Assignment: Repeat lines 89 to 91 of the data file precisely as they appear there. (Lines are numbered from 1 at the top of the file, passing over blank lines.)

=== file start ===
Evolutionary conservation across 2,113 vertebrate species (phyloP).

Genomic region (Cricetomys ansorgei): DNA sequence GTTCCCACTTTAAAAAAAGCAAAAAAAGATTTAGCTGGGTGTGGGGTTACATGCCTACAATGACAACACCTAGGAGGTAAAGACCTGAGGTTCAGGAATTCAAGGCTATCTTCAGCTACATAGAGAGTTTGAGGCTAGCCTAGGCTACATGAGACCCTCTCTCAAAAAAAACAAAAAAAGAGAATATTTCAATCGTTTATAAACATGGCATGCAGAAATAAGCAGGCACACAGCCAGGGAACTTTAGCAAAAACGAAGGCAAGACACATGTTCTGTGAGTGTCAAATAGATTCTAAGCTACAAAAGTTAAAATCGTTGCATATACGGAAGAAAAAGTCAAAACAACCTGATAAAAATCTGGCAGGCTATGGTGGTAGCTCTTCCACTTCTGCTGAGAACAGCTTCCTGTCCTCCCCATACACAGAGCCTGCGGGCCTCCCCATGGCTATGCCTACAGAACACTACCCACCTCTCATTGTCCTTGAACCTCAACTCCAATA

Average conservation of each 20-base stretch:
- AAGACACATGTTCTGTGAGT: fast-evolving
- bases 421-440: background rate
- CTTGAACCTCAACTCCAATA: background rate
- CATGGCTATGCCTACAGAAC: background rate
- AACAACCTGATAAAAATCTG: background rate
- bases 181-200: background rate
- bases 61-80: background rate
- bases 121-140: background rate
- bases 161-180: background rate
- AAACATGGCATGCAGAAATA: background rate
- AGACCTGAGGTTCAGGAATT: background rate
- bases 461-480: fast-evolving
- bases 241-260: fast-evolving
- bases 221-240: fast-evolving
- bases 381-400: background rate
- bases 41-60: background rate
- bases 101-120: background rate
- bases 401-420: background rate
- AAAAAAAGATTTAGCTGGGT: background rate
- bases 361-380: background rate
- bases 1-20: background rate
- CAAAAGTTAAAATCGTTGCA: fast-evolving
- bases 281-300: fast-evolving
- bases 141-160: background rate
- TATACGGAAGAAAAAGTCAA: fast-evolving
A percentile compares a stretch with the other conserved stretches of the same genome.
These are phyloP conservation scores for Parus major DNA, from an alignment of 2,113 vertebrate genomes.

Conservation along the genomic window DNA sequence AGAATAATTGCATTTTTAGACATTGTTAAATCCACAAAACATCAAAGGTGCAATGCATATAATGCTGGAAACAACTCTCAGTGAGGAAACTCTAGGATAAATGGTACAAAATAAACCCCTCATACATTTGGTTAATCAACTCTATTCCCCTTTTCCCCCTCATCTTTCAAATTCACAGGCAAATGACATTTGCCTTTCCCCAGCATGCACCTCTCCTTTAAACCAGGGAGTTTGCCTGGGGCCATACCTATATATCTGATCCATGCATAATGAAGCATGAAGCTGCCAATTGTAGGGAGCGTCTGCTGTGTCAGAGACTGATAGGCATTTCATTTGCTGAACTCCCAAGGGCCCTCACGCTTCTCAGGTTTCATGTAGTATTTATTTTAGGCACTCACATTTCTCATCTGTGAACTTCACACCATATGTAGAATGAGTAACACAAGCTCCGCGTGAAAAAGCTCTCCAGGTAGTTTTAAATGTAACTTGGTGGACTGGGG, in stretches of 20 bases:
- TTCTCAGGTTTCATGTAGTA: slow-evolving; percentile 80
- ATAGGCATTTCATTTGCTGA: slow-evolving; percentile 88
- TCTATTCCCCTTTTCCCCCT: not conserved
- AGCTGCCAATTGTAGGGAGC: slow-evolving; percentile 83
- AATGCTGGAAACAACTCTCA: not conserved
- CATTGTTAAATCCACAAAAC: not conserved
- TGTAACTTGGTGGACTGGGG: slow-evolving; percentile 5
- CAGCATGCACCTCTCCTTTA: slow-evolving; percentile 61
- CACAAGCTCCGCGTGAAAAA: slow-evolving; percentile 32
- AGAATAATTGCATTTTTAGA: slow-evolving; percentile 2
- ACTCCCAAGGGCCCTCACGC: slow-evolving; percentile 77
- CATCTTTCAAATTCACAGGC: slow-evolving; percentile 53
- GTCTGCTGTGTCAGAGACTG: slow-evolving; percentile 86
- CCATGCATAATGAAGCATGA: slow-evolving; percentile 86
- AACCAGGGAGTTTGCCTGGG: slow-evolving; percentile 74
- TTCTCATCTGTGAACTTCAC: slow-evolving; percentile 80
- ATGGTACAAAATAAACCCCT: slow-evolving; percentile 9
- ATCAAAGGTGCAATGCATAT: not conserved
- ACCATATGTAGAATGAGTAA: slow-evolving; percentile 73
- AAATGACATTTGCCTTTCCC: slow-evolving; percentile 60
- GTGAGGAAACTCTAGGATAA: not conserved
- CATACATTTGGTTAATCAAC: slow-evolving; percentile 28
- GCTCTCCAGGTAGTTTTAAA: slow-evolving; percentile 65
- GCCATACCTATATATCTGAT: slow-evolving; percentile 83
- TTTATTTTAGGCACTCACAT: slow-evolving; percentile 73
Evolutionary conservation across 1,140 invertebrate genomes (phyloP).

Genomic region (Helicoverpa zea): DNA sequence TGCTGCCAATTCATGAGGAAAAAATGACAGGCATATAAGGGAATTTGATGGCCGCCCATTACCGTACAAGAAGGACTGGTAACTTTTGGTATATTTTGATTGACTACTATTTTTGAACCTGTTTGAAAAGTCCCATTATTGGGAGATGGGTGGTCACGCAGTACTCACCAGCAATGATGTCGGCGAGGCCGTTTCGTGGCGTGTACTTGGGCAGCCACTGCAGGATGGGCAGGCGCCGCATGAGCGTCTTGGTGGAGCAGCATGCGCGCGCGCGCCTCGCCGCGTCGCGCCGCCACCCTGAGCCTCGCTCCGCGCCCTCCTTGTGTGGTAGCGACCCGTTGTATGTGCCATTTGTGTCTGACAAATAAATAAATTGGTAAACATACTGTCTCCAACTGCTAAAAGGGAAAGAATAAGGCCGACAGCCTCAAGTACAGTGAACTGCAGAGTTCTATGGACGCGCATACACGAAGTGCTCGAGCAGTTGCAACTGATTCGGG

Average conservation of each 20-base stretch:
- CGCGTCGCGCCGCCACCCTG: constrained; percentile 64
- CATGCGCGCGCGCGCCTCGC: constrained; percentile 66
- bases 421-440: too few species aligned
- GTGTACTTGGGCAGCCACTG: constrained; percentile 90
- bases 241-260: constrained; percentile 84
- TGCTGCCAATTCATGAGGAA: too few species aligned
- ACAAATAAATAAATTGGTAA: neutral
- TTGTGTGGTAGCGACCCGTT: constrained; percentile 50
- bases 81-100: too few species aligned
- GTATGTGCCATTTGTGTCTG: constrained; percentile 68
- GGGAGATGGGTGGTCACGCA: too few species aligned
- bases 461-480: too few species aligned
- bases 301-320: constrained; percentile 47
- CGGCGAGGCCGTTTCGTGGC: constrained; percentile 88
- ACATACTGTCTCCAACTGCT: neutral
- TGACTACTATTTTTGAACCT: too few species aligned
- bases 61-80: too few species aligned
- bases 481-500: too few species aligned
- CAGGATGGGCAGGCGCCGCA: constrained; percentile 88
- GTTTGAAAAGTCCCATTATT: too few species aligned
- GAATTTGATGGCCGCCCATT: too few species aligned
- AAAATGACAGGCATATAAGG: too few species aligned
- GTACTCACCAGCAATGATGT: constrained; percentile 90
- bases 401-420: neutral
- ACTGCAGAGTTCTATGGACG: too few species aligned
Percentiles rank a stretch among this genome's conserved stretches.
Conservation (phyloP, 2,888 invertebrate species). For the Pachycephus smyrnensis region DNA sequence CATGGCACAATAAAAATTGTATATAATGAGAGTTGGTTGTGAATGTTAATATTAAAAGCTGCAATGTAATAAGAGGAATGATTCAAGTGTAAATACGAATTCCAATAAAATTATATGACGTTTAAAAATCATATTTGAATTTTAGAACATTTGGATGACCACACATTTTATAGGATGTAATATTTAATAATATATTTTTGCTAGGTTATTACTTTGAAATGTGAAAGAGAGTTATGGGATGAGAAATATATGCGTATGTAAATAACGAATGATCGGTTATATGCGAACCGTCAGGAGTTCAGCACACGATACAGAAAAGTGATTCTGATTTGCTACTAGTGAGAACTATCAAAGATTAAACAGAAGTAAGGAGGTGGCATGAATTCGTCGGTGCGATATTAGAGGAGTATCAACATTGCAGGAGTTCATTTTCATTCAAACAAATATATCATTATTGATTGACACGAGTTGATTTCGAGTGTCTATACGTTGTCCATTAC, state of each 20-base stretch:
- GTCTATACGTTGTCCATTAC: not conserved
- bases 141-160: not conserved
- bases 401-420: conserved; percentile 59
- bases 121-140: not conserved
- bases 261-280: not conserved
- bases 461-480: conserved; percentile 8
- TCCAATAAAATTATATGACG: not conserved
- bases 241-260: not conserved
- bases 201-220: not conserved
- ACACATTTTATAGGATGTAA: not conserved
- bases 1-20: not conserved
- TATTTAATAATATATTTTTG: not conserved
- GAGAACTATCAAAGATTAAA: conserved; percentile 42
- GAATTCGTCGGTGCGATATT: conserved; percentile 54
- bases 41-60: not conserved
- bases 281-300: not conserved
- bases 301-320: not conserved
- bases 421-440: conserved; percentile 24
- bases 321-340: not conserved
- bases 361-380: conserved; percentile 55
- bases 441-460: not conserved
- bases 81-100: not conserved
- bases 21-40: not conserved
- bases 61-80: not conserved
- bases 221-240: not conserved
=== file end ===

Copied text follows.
- bases 401-420: conserved; percentile 59
- bases 121-140: not conserved
- bases 261-280: not conserved